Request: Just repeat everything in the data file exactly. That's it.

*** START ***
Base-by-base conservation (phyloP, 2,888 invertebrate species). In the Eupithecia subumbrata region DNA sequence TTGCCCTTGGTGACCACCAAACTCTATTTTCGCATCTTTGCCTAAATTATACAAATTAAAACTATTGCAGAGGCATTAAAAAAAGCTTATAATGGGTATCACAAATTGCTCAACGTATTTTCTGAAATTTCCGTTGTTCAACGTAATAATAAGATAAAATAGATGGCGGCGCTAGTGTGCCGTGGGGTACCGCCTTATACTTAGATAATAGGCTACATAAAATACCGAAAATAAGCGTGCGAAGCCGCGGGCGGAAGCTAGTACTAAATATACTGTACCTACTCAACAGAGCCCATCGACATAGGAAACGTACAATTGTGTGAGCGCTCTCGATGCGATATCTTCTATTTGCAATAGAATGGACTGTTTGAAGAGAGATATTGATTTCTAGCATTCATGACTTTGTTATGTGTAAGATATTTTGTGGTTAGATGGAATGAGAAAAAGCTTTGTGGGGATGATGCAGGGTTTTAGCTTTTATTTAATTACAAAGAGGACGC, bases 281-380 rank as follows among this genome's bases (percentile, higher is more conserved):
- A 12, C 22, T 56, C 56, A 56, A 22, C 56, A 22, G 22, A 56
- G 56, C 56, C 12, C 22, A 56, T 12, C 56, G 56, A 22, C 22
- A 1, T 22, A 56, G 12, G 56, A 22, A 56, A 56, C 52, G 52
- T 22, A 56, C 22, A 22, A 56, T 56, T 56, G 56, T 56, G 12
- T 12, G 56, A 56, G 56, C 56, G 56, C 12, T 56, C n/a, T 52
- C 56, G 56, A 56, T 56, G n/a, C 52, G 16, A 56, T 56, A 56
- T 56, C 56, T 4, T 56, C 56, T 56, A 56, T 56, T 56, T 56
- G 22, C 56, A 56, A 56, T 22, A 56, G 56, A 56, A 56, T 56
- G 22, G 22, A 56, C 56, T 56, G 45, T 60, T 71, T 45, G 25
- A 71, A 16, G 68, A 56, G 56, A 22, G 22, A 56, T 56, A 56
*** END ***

Base-by-base conservation (phyloP, 2,888 invertebrate species). In the Eupithecia subumbrata region DNA sequence TTGCCCTTGGTGACCACCAAACTCTATTTTCGCATCTTTGCCTAAATTATACAAATTAAAACTATTGCAGAGGCATTAAAAAAAGCTTATAATGGGTATCACAAATTGCTCAACGTATTTTCTGAAATTTCCGTTGTTCAACGTAATAATAAGATAAAATAGATGGCGGCGCTAGTGTGCCGTGGGGTACCGCCTTATACTTAGATAATAGGCTACATAAAATACCGAAAATAAGCGTGCGAAGCCGCGGGCGGAAGCTAGTACTAAATATACTGTACCTACTCAACAGAGCCCATCGACATAGGAAACGTACAATTGTGTGAGCGCTCTCGATGCGATATCTTCTATTTGCAATAGAATGGACTGTTTGAAGAGAGATATTGATTTCTAGCATTCATGACTTTGTTATGTGTAAGATATTTTGTGGTTAGATGGAATGAGAAAAAGCTTTGTGGGGATGATGCAGGGTTTTAGCTTTTATTTAATTACAAAGAGGACGC, bases 281-380 rank as follows among this genome's bases (percentile, higher is more conserved):
- A 12, C 22, T 56, C 56, A 56, A 22, C 56, A 22, G 22, A 56
- G 56, C 56, C 12, C 22, A 56, T 12, C 56, G 56, A 22, C 22
- A 1, T 22, A 56, G 12, G 56, A 22, A 56, A 56, C 52, G 52
- T 22, A 56, C 22, A 22, A 56, T 56, T 56, G 56, T 56, G 12
- T 12, G 56, A 56, G 56, C 56, G 56, C 12, T 56, C n/a, T 52
- C 56, G 56, A 56, T 56, G n/a, C 52, G 16, A 56, T 56, A 56
- T 56, C 56, T 4, T 56, C 56, T 56, A 56, T 56, T 56, T 56
- G 22, C 56, A 56, A 56, T 22, A 56, G 56, A 56, A 56, T 56
- G 22, G 22, A 56, C 56, T 56, G 45, T 60, T 71, T 45, G 25
- A 71, A 16, G 68, A 56, G 56, A 22, G 22, A 56, T 56, A 56